krullReleased in the post Star Wars frenzy as Hollywood studios were eagerly churning out anything with a mythical premise to cash in on what they thought George Lucas was doing, Krull’s more obvious inspiration was another movie dismissed as a Star Wars wannabe, Clash of the Titans.

The elements of the quest, gathering a disparate group for a quest, fighting a pan like figure for a princess’ affections, stealing magical horses and finding a magical weapons, suggest Clash of the Titans which had just come out when Krull was being made.

But Krull does have its own appeal. There’s a decent supporting cast, including a younger Liam Neeson and Robby Coltrane. The leads though are blank. The direction is good, and James Horner’s score delivers, even if it makes you think of his Star Trek work. But the script from Stanford Sherman, a veteran of the Batman TV series, who also went on to write another fantastically cheesy 80’s movie, The Ice Pirates, doesn’t deliver.

There are elements in Krull that could have made for a better movie, the vanishing spaceship mountain for one. But it’s too scattershot and formulaic, a quest with too few challenges and integrated mythology. The Emerald Sage section offers up the hope that this might change, but quickly reverts to type with the heroes riding magical Clydesdales through the sky.

I Love You Beth Cooper movie review

I Love You Beth Cooper movie posterI Love You Beth Cooper does one thing right, it gives moviegoers one of those rare believable female characters in a movie dedicated to a teenage boy’s fantasy. Unfortunately while Beth Cooper may have some dimension, I Love You Beth Cooper is nothing more than a weak remix of 80’s high school movies, with a plot so predictable that you can guess what comes next before it even happens. And besides Beth, every single character in the movie is another annoying two dimensional cliche.

There’s the prototypical nerd, Dennis Cooverman, who has a bedroom full of Star Wars models, a plastic lightsaber he uses as a weapon and can name the boiling temperature of any liquid. If that wasn’t bad enough, he’s played by Paul Rust who demonstrates the scientific principle of negative charisma. There’s his best friend who’s supposedly in the closet, but is nothing more than a series of gay jokes, right down to him joining the cheerleaders in one of their routines. Beth Cooper comes with her own collection of stereotypes, including a slutty dumb friend and a psychotic marine boyfriend.

Like most teen comedies lately, I Love You Beth Cooper boils down into a road trip movie in which everyone runs around a lot, stuff gets broken, embarrassing accidents abound and closure comes from realizing that the whole point of things is the journey not the destination, the inevitable coda to any road trip flick. I Love You Beth Cooper isn’t anywhere as bad as Sex Drive or Fanboys, but it’s not as superior to them as it would like you to think. And though directed by Chris Columbus, of easy viewing hits like Home Alone and Mrs. Doubtfire, I Love You Beth Cooper suffers from awkward pacing and forced comedy. The gags are set up in plain sight and the only payoff is usually more humiliation for Dennis Cooverman, who winds up in his lucky underpants, bleeding, bandaged with tampons, beaten up repeatedly and saddled with a gay stereotype of a best friend who shoots movie lines at him non-stop.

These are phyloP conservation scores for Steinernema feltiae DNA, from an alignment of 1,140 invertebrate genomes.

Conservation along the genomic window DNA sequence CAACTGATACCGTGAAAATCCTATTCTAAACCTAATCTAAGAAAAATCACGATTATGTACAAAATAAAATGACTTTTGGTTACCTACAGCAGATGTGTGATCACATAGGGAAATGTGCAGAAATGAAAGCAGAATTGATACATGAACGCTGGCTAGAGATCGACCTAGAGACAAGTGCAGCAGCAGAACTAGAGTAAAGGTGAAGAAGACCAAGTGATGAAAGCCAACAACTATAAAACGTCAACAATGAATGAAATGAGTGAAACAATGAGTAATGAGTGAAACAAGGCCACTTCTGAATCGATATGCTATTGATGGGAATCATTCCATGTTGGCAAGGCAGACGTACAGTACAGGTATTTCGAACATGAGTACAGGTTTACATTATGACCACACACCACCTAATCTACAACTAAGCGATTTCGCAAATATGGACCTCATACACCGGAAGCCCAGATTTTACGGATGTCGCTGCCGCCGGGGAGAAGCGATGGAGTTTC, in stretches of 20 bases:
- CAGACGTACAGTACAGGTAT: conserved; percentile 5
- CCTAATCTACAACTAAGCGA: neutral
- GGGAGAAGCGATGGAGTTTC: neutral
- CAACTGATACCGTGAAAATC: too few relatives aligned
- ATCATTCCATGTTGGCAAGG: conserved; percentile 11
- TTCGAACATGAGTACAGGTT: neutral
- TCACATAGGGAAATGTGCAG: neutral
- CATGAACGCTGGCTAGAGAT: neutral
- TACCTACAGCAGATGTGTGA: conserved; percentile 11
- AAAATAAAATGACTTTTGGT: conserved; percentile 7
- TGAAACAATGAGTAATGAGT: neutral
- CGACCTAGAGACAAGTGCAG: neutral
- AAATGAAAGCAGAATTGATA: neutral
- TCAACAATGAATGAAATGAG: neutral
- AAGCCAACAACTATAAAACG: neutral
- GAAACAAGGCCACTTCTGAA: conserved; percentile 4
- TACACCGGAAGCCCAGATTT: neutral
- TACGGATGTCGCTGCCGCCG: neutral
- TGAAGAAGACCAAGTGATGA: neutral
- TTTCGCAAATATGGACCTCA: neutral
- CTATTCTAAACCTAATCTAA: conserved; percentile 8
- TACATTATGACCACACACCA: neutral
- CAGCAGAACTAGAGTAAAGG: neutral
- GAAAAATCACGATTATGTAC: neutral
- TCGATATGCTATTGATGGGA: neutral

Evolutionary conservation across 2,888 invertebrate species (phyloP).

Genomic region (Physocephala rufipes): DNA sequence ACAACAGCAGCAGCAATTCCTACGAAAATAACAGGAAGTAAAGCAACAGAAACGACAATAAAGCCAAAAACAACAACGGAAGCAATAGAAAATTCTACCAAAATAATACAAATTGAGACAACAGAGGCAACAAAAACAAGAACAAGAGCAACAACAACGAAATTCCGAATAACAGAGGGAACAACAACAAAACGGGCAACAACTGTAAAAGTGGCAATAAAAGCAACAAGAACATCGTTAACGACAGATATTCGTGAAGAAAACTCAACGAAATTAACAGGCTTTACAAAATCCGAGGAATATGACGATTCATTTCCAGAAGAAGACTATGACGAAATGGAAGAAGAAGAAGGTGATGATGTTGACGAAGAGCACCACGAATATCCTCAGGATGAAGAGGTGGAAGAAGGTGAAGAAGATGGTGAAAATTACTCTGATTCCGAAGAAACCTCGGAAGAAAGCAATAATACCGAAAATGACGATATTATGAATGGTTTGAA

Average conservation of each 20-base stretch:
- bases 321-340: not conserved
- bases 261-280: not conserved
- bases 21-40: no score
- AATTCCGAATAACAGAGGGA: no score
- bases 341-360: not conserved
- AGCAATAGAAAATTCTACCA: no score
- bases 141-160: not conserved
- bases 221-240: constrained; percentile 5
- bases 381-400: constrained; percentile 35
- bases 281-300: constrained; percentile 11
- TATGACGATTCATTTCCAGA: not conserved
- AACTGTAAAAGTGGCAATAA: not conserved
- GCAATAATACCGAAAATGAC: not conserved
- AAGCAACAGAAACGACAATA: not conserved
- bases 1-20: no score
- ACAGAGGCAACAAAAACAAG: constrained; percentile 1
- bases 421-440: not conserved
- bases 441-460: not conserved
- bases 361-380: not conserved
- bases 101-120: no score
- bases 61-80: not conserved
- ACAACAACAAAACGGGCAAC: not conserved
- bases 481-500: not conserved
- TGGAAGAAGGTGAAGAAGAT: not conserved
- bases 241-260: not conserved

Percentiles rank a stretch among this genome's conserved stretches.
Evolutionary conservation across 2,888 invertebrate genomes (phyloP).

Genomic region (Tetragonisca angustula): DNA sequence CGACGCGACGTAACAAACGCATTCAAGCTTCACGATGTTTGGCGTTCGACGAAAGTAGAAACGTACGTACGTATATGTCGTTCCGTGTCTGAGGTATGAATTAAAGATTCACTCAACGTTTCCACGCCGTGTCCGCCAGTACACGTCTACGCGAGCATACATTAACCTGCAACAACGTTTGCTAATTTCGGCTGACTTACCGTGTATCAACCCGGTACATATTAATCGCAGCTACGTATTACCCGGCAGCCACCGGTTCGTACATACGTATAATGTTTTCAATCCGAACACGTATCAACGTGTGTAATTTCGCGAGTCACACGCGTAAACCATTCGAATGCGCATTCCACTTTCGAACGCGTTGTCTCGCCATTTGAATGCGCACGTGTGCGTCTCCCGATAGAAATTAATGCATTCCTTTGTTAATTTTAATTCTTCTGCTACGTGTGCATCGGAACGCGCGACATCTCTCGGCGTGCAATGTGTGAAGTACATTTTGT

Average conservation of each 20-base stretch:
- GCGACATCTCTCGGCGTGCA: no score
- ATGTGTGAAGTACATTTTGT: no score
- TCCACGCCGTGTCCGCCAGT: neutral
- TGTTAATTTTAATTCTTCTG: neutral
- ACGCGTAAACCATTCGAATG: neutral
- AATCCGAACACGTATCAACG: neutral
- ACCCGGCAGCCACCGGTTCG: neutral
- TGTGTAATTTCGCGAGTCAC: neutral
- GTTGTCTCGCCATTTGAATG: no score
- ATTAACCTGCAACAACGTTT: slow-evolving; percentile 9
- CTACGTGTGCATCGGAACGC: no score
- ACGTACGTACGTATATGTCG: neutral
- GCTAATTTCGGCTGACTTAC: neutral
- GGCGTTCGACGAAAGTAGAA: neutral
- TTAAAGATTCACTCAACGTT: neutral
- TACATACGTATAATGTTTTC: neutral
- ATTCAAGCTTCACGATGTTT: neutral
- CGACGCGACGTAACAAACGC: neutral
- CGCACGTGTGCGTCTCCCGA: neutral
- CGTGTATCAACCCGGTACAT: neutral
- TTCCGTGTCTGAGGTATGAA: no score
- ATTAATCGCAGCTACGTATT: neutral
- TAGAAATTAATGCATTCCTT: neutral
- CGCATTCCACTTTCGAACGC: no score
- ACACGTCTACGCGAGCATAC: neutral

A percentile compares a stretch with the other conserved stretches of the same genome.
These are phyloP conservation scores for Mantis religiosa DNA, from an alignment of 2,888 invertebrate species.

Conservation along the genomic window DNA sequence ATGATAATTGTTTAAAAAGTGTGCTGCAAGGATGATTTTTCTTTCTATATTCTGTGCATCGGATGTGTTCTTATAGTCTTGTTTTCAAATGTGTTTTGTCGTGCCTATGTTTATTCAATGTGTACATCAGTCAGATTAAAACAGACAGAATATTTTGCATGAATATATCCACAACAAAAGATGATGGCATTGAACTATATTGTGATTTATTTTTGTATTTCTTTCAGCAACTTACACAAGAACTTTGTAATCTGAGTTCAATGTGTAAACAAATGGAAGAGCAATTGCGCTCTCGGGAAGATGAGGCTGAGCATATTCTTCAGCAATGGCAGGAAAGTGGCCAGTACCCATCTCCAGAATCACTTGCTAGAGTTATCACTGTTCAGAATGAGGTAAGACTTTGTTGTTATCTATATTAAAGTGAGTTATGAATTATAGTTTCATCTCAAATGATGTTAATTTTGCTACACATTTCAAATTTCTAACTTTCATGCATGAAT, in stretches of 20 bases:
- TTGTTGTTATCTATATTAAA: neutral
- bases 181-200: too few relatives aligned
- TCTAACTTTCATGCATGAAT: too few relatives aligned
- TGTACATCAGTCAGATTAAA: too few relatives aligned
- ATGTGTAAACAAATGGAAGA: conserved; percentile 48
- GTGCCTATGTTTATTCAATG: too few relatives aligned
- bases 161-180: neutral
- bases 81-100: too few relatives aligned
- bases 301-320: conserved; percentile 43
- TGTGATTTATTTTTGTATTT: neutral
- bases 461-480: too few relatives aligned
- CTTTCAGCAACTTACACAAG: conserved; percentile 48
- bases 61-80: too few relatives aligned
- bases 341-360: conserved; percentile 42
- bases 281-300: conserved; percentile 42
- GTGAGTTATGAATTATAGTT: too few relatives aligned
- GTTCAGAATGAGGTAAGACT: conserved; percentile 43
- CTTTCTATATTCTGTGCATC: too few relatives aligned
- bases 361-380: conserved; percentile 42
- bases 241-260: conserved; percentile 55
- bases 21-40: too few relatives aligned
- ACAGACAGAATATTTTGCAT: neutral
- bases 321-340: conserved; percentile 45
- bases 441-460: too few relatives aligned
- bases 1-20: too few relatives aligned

I Love You Beth Cooper set out to deliver a more realistic female movie lead, and it did, unfortunately everything else about it is stale, worn and awkwardly unfunny.

When Science Fiction Creators Buy Into Their Own Hype, Lucas, Roddenberry, et al

The birth of a successful Science Fiction franchise can be a revelation, a transformation that startles people and 79851_f260sweeps a large fan base in its wake. Journalists begin looking to find high minded angles for explaining the phenomenon and its appeal and creators eager to be flattered comply reaching beyond Science Fiction and Fantasy to transform their creation into something philosophical and political, noble minded and distinct from ordinary Science Fiction or even Science Fiction at all. And thus often begins the doom of a Science Fiction franchise.

Here we can take a look at three of the more prominent examples of what happened when the creators of three Science Fiction movies\tv series’ began to believe their own hype and in the process killed much of what appealed to fans in the first place.

Star Wars